by Mike Masnick
Tue, Jul 14th 2009 4:17am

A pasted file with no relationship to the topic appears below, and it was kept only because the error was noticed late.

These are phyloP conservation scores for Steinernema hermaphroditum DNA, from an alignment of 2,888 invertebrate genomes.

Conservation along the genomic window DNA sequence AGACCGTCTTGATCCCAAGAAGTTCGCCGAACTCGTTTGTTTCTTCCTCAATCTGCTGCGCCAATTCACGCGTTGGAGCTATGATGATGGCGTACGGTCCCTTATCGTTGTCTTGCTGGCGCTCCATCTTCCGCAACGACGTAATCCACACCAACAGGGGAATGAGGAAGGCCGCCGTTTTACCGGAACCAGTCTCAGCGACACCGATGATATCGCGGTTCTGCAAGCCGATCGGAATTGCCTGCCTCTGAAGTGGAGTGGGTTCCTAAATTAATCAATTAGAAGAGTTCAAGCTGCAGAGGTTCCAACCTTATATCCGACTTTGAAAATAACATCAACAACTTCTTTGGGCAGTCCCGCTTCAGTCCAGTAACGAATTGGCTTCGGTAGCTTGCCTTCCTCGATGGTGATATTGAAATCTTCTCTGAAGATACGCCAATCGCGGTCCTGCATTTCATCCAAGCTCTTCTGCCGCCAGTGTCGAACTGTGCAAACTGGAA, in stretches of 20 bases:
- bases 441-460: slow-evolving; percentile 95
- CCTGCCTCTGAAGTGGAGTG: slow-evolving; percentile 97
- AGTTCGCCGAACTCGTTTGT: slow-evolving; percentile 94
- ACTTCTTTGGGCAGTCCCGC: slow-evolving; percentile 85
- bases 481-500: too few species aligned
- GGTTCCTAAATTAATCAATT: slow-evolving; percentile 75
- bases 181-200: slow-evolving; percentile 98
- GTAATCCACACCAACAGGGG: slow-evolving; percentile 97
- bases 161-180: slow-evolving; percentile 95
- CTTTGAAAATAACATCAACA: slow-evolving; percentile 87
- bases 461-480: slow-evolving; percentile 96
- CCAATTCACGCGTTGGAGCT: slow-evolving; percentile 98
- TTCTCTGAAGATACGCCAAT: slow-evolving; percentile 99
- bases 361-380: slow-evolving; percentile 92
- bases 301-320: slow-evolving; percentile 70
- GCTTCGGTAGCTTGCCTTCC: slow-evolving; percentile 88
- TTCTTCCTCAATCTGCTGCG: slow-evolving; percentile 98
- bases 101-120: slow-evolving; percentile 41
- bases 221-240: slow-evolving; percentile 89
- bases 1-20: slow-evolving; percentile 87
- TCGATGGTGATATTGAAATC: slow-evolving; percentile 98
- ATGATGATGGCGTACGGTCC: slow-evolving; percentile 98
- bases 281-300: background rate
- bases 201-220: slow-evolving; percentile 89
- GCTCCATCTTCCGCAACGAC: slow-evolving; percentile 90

Jeremy Wagstaff has done a fascinating (if morbid) little analysis using Google Trends to track the popularity of the search phrase "commit suicide painlessly." Perhaps not too surprisingly, it appears to track the economy. That is, it was relatively flat for a while, but spiked in October 2008 through March 2009 -- though, it's since come back down. As he notes, this isn't exactly a small blip -- it was over an extended period of time. He digs down a bit in the data, which suggests that while the US is a lot less suicidal these days, things are still a bit on edge over in the UK (you guys doing ok?). What would be interesting now would be to correlate that data with actual suicides. Oddly, Wagstaff notes that a similar boost is not seen in just the basic search of "how to commit suicide." That makes me wonder if the "commit suicide painlessly" search is suffering from a small sample size problem. Still, it's yet another fun little "economic indicator" found from public data, similar to the post we had recently on analyzing job trends via Facebook status. While the data might not mean much yet, the fact that there is so much more data so easily accessible is really powerful.
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